When it comes to endurance, nothing can beat a computer. In 1949, the primitive ENIAC computer, the first of the “giant brains,” was fed an algorithm for calculating pi. Three days later, it arrived at an answer 2,037 digits long. Today programs are available that allow you to calculate a billion digits of pi on your Pentium computer over the weekend.

What’s the point of computing pi out that far? There is none. If we knew the diameter of the universe, the first 30 digits of pi would theoretically enable us to calculate its circumference to within a millimeter. That’s closer than we would ever need to come; the rest is just showing off.

——————

“Origins: 3.14159265…” by Kim Jonas originally appeared in the March/April 2000 issue of Archaeology Odyssey. The article was first republished in Bible History Daily on March 14, 2014.
 


 
Kim Jonas, a former college math professor, is currently a statistician for the U.S. Census Bureau.
 


 

Related reading in Bible History Daily:

Babylonian Trigonometry Table: The World’s Oldest?

Mesopotamian “Receipts” Illuminated by 3D Technology

Computer Program Learning to Read Paleo-Hebrew Letters
 


 
The free eBook Life in the Ancient World guides you through craft centers in ancient Jerusalem, family structure across Israel and articles on ancient practices—from dining to makeup—across the Mediterranean world.
 


 

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  • Michael says

    Kim,

    It is a welcome pleasure to come across someone who is into ancient mathematics especially where it delves into the biblical value of pi. You referred to the value of pi in the Book of Kings. However, there was another example of pi in the Old Testament and it was presented as a deeper challenge in the mythological story of Noah’s Ark, which has it roots in the Babylonian Epic of Gilgamesh. The details in the Book of Genesis laid out the precise dimensions of the Ark as 300 cubits long by 50 cubits wide and 30 cubits high. But then there came the mystery where there was only one measurement given for the window of the Ark and that was with one cubit.
    Coming from an engineering background I took the one measurement of one cubit to be a diameter and therefore viewed the window of the Ark to be like a porthole of circular shaped design. It meant that the circumference of the window would have been pi at 3.1416 etc…
    This would have been seen as an artistic impression of the diameter of the window of the Ark and its relationship with pi if it not for an interesting observation. Look at the result when we take all of the cubit measurements in the flood story into account and present them as a ratio just the same as we do to express the value of pi by using the simple equation of dividing 22 by 7 to get 3.142857 etc.

    The equation with the cubits involved in the ark requires the biggest number of 300 to be divided by the total of all of the smaller cubit numbers, which were listed in the flood story. But the smallest number would no longer involve the one cubit as the diameter of the window but instead, a half cubit as its radius because in the Bible things move on. The equation is thus as follows:
    300 divided by 50 + 30 + 15 + 0.5 = 3.14136 etc.

    It looks like the biblical writers had expressed the value of pi in a very strange way. It is strange because we are so far removed today from the notations and numerical symbols and the mindset of those bygone biblical mathematicians.

    If you find this contribution interesting then let me know and I will outline an even more significant relationship with pi and it is from particular equations from the copper scroll that was found in a cave in Qumran by the Dead Sea in 1952.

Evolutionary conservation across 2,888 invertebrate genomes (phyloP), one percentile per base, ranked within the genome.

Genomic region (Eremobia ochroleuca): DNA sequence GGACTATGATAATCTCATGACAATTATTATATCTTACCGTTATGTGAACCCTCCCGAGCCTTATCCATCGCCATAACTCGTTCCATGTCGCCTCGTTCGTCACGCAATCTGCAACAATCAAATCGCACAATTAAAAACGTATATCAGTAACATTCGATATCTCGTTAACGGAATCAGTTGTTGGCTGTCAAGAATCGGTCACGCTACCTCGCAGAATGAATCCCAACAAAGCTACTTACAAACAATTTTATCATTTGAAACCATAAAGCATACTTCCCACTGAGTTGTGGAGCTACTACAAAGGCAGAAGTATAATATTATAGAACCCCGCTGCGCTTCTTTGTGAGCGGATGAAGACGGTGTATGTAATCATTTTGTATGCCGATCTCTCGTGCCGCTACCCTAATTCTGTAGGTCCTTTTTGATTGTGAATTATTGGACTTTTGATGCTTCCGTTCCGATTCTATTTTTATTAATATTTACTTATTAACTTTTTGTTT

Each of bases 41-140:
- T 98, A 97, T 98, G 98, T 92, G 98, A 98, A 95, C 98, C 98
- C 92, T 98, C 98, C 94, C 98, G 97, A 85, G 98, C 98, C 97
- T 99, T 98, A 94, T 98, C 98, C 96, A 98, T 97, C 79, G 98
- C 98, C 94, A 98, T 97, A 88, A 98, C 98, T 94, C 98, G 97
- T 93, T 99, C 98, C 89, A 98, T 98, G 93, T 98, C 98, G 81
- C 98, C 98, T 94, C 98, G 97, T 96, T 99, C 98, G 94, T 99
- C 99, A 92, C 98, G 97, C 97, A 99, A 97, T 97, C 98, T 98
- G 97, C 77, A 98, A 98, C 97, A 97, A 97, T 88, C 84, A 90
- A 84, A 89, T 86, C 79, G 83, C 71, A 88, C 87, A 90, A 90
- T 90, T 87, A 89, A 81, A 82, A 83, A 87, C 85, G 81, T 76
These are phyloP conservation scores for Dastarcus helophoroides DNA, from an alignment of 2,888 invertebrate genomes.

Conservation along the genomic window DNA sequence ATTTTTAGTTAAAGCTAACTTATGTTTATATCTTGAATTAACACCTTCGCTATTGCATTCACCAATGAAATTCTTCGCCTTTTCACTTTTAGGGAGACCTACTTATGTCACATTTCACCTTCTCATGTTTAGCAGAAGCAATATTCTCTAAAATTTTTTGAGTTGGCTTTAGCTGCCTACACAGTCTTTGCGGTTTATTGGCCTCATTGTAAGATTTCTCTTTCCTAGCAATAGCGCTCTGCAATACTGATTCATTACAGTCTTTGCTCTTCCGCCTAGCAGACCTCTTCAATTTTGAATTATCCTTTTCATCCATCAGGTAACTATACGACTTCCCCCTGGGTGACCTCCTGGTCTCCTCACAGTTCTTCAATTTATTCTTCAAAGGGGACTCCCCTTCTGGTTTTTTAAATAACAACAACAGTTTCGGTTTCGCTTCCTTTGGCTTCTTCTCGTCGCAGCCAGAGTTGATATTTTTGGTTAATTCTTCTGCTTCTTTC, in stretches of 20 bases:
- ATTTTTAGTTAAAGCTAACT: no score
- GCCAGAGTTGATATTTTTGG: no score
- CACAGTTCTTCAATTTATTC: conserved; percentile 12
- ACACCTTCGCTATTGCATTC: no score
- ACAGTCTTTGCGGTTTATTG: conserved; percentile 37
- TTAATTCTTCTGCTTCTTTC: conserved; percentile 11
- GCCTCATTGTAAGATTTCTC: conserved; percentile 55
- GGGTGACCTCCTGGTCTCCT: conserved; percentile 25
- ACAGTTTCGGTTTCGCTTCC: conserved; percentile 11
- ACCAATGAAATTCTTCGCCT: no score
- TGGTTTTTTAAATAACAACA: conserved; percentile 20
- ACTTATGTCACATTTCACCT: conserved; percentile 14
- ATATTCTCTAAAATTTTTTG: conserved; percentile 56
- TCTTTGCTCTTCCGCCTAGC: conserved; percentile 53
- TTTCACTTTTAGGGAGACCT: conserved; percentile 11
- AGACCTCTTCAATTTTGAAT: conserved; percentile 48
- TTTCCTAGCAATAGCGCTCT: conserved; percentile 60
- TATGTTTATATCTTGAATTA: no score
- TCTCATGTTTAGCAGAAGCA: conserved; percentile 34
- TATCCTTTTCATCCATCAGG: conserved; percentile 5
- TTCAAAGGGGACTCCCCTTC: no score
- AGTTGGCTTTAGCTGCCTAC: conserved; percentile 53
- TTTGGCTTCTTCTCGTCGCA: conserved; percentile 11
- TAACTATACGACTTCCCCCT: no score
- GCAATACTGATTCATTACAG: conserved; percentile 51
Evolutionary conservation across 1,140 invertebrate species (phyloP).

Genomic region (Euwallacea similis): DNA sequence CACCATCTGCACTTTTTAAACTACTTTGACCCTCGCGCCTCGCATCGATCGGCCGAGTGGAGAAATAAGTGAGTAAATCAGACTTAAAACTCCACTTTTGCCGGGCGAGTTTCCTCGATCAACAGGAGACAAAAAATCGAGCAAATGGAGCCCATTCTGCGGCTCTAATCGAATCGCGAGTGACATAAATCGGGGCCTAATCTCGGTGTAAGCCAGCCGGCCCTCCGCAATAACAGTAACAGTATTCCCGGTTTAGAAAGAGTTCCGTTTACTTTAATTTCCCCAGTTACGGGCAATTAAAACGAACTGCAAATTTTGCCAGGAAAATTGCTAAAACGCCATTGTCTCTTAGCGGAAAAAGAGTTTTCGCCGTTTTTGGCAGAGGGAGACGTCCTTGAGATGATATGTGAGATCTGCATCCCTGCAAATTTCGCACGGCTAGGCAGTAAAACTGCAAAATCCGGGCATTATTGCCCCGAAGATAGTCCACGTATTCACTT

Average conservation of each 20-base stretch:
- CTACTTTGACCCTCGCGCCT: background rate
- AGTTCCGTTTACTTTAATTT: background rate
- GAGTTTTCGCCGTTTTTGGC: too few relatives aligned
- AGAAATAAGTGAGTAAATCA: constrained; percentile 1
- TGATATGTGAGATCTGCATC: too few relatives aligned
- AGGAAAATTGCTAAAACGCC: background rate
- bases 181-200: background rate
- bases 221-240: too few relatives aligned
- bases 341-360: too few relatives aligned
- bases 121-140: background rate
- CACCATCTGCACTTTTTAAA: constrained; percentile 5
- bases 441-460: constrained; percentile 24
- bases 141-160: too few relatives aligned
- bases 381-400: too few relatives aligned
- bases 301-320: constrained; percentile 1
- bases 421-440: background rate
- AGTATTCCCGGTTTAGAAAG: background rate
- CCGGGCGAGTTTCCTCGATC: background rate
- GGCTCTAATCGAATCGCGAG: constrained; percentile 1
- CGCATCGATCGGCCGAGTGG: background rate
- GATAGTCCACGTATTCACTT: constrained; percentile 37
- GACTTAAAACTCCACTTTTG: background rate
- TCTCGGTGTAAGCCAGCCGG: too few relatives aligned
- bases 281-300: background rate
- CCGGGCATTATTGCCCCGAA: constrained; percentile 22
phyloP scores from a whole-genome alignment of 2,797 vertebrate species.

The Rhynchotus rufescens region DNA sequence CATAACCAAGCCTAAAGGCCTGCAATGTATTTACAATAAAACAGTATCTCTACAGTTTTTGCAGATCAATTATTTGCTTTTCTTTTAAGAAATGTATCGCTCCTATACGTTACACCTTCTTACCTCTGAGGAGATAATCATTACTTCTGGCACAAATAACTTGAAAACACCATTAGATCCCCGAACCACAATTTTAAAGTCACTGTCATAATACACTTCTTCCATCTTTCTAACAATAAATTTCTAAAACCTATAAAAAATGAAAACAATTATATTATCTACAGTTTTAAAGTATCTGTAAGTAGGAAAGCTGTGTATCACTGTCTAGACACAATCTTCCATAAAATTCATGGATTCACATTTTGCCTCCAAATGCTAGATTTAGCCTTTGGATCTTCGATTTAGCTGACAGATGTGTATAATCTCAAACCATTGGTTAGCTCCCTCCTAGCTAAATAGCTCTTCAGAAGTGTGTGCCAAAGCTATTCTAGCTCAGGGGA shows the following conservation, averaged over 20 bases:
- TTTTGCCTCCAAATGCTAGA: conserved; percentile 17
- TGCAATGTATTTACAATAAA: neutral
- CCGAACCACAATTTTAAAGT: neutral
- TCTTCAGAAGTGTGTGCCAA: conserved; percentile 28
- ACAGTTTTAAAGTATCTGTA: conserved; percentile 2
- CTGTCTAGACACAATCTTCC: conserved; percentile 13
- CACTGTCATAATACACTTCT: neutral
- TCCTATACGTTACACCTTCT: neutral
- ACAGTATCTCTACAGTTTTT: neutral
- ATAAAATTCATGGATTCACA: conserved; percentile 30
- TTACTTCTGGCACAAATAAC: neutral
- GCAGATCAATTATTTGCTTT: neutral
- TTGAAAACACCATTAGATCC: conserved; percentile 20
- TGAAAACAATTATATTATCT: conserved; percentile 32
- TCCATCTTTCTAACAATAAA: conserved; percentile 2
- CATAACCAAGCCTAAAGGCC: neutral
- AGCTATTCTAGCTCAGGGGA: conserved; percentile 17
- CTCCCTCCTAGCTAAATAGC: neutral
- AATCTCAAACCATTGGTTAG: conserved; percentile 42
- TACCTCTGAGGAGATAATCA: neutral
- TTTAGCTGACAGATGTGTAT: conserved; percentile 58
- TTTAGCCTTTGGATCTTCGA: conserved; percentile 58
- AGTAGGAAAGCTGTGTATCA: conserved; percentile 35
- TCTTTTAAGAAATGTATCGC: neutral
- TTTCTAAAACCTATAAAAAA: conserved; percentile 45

In the meantime, can you acquaint yourself with a description of the copper scroll because you will surely recognise the values of pi and a circle on column seven.

    Michael Hearns
    Dublin, Ireland.
    e mail hearns.michael@gmail.com

  • Zoltan says

    While it is possible that a round number is used, a much more interesting solution exists. The text reveals that the laver had a rim. The wall of the molten sea was a handbreadth in thickness. If they measured the outside diameter and the inside circumference, a very precise result emerges. A cubit is equal to 45 cm (17.72 in). That means that the outside diameter is 450 cm (177.2 in). A handbreadth is 10.16 cm (4 in), which makes the inside diameter 450-2x10x16=429.68 cm (169.165 in). The inside circumference is 1350 cm (531.496 in). If one divides 1350 by 429.68 (or 531.496 by 169.165), the astonishingly precise value of 3.1418 is the result (accurate to the third decimal digit).

  • James says

    The text quoted in Kings doesn’t necessarily mean that they actually used 3 as the value for pi. Pi is approximately 3 which is all the writer may have been saying, they may have used a more accurate value when actually constructing something.

  • Udo says

    In the paragraph starting with “According to a 4,000-year-old cuneiform tablet ….” there is an arithmetic error: From the ratio of perimeters reported by the Sumerians, 3456/3600, one obtains a value of 3 27/216 or 3.1250 for ???? (and not 3 23/216).

    It is also curious why the ratio originally given is reduced to only 216/225 since there is another common factor of 9 in both numerator and denominator; the ratio is simply 24/25. It is also curious why the Sumerians would have chosen such a high value for the denominator (that is, 3600 units of length around a large circle) and then not measure the hexagon’s perimeter with the same length unit to a better accuracy, namely 3438 to the nearest integer (instead of the reported 3456). However, if a small circle was measured with a unit length that fit 25 times going around then that same unit length would fit just ~24 times around the six hexagon sides … Incidentally, applying the same consideration to the denominator of 225 the closest integer to fit the hexagon is 215 (and not 216 which is apparently just derived from 24) for which a value for ???? of 3.139 would be (or could have been) obtained.
    Is there any more detail available about the initially reported values for the measured perimeters of hexagon and circle?

  • John says

    Wow Paula, with that kind of numerology, I bet you could calculate the day of the end of the world!